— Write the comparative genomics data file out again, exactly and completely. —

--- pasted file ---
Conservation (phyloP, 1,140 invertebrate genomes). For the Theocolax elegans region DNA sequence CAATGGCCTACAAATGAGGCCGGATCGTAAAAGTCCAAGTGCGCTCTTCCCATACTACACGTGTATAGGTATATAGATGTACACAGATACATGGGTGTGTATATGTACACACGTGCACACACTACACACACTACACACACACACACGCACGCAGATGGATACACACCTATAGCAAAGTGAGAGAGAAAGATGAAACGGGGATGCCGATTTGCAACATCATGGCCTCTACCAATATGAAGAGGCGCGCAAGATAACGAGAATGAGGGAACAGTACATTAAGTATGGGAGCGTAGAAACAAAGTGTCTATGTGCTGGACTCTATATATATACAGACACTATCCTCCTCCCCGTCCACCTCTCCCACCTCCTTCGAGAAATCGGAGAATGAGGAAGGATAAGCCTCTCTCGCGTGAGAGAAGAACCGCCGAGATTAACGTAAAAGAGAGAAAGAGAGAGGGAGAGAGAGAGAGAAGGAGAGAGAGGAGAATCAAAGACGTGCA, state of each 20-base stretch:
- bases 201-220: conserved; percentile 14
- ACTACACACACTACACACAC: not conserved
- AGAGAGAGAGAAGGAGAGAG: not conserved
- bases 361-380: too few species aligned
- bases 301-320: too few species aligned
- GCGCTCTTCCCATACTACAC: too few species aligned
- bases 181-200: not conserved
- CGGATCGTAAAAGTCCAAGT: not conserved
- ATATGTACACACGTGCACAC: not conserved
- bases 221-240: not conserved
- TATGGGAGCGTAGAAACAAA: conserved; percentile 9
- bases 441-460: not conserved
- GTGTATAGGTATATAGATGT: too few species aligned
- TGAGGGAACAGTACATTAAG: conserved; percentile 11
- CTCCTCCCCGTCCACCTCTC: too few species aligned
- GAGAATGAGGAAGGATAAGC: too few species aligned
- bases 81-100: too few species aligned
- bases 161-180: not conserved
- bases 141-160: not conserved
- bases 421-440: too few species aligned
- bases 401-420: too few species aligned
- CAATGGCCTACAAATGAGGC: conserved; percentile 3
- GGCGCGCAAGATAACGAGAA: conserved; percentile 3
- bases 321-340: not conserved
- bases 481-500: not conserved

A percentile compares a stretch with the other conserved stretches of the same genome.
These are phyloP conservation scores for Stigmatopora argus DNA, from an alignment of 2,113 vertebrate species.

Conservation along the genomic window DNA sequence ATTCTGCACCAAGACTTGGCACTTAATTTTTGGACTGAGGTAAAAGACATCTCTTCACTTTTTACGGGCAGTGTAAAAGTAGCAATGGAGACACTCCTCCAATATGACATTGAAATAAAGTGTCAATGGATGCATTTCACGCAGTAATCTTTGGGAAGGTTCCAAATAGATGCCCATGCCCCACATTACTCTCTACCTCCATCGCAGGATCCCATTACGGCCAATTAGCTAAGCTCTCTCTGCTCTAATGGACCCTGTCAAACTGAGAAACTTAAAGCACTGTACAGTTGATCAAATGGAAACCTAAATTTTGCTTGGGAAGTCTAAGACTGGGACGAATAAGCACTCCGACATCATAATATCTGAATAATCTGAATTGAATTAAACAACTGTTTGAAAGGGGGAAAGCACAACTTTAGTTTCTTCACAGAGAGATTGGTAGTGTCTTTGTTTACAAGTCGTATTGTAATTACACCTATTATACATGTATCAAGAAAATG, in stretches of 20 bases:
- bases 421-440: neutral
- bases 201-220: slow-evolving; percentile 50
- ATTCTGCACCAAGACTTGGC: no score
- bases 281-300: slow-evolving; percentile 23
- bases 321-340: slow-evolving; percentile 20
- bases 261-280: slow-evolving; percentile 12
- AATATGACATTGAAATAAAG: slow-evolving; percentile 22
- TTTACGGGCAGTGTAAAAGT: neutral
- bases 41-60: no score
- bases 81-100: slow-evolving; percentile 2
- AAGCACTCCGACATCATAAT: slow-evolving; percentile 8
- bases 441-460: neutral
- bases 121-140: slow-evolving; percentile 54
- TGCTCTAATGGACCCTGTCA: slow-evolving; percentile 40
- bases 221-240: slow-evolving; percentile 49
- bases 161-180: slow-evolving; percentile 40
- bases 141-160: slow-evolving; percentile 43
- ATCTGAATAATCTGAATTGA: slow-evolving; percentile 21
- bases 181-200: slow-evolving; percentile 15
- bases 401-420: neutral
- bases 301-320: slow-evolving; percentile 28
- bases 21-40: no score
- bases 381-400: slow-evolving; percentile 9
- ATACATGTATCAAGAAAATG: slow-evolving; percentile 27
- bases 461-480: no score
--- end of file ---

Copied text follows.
Conservation (phyloP, 1,140 invertebrate genomes). For the Theocolax elegans region DNA sequence CAATGGCCTACAAATGAGGCCGGATCGTAAAAGTCCAAGTGCGCTCTTCCCATACTACACGTGTATAGGTATATAGATGTACACAGATACATGGGTGTGTATATGTACACACGTGCACACACTACACACACTACACACACACACACGCACGCAGATGGATACACACCTATAGCAAAGTGAGAGAGAAAGATGAAACGGGGATGCCGATTTGCAACATCATGGCCTCTACCAATATGAAGAGGCGCGCAAGATAACGAGAATGAGGGAACAGTACATTAAGTATGGGAGCGTAGAAACAAAGTGTCTATGTGCTGGACTCTATATATATACAGACACTATCCTCCTCCCCGTCCACCTCTCCCACCTCCTTCGAGAAATCGGAGAATGAGGAAGGATAAGCCTCTCTCGCGTGAGAGAAGAACCGCCGAGATTAACGTAAAAGAGAGAAAGAGAGAGGGAGAGAGAGAGAGAAGGAGAGAGAGGAGAATCAAAGACGTGCA, state of each 20-base stretch:
- bases 201-220: conserved; percentile 14
- ACTACACACACTACACACAC: not conserved
- AGAGAGAGAGAAGGAGAGAG: not conserved
- bases 361-380: too few species aligned
- bases 301-320: too few species aligned
- GCGCTCTTCCCATACTACAC: too few species aligned
- bases 181-200: not conserved
- CGGATCGTAAAAGTCCAAGT: not conserved
- ATATGTACACACGTGCACAC: not conserved
- bases 221-240: not conserved
- TATGGGAGCGTAGAAACAAA: conserved; percentile 9
- bases 441-460: not conserved
- GTGTATAGGTATATAGATGT: too few species aligned
- TGAGGGAACAGTACATTAAG: conserved; percentile 11
- CTCCTCCCCGTCCACCTCTC: too few species aligned
- GAGAATGAGGAAGGATAAGC: too few species aligned
- bases 81-100: too few species aligned
- bases 161-180: not conserved
- bases 141-160: not conserved
- bases 421-440: too few species aligned
- bases 401-420: too few species aligned
- CAATGGCCTACAAATGAGGC: conserved; percentile 3
- GGCGCGCAAGATAACGAGAA: conserved; percentile 3
- bases 321-340: not conserved
- bases 481-500: not conserved

A percentile compares a stretch with the other conserved stretches of the same genome.
These are phyloP conservation scores for Stigmatopora argus DNA, from an alignment of 2,113 vertebrate species.

Conservation along the genomic window DNA sequence ATTCTGCACCAAGACTTGGCACTTAATTTTTGGACTGAGGTAAAAGACATCTCTTCACTTTTTACGGGCAGTGTAAAAGTAGCAATGGAGACACTCCTCCAATATGACATTGAAATAAAGTGTCAATGGATGCATTTCACGCAGTAATCTTTGGGAAGGTTCCAAATAGATGCCCATGCCCCACATTACTCTCTACCTCCATCGCAGGATCCCATTACGGCCAATTAGCTAAGCTCTCTCTGCTCTAATGGACCCTGTCAAACTGAGAAACTTAAAGCACTGTACAGTTGATCAAATGGAAACCTAAATTTTGCTTGGGAAGTCTAAGACTGGGACGAATAAGCACTCCGACATCATAATATCTGAATAATCTGAATTGAATTAAACAACTGTTTGAAAGGGGGAAAGCACAACTTTAGTTTCTTCACAGAGAGATTGGTAGTGTCTTTGTTTACAAGTCGTATTGTAATTACACCTATTATACATGTATCAAGAAAATG, in stretches of 20 bases:
- bases 421-440: neutral
- bases 201-220: slow-evolving; percentile 50
- ATTCTGCACCAAGACTTGGC: no score
- bases 281-300: slow-evolving; percentile 23
- bases 321-340: slow-evolving; percentile 20
- bases 261-280: slow-evolving; percentile 12
- AATATGACATTGAAATAAAG: slow-evolving; percentile 22
- TTTACGGGCAGTGTAAAAGT: neutral
- bases 41-60: no score
- bases 81-100: slow-evolving; percentile 2
- AAGCACTCCGACATCATAAT: slow-evolving; percentile 8
- bases 441-460: neutral
- bases 121-140: slow-evolving; percentile 54
- TGCTCTAATGGACCCTGTCA: slow-evolving; percentile 40
- bases 221-240: slow-evolving; percentile 49
- bases 161-180: slow-evolving; percentile 40
- bases 141-160: slow-evolving; percentile 43
- ATCTGAATAATCTGAATTGA: slow-evolving; percentile 21
- bases 181-200: slow-evolving; percentile 15
- bases 401-420: neutral
- bases 301-320: slow-evolving; percentile 28
- bases 21-40: no score
- bases 381-400: slow-evolving; percentile 9
- ATACATGTATCAAGAAAATG: slow-evolving; percentile 27
- bases 461-480: no score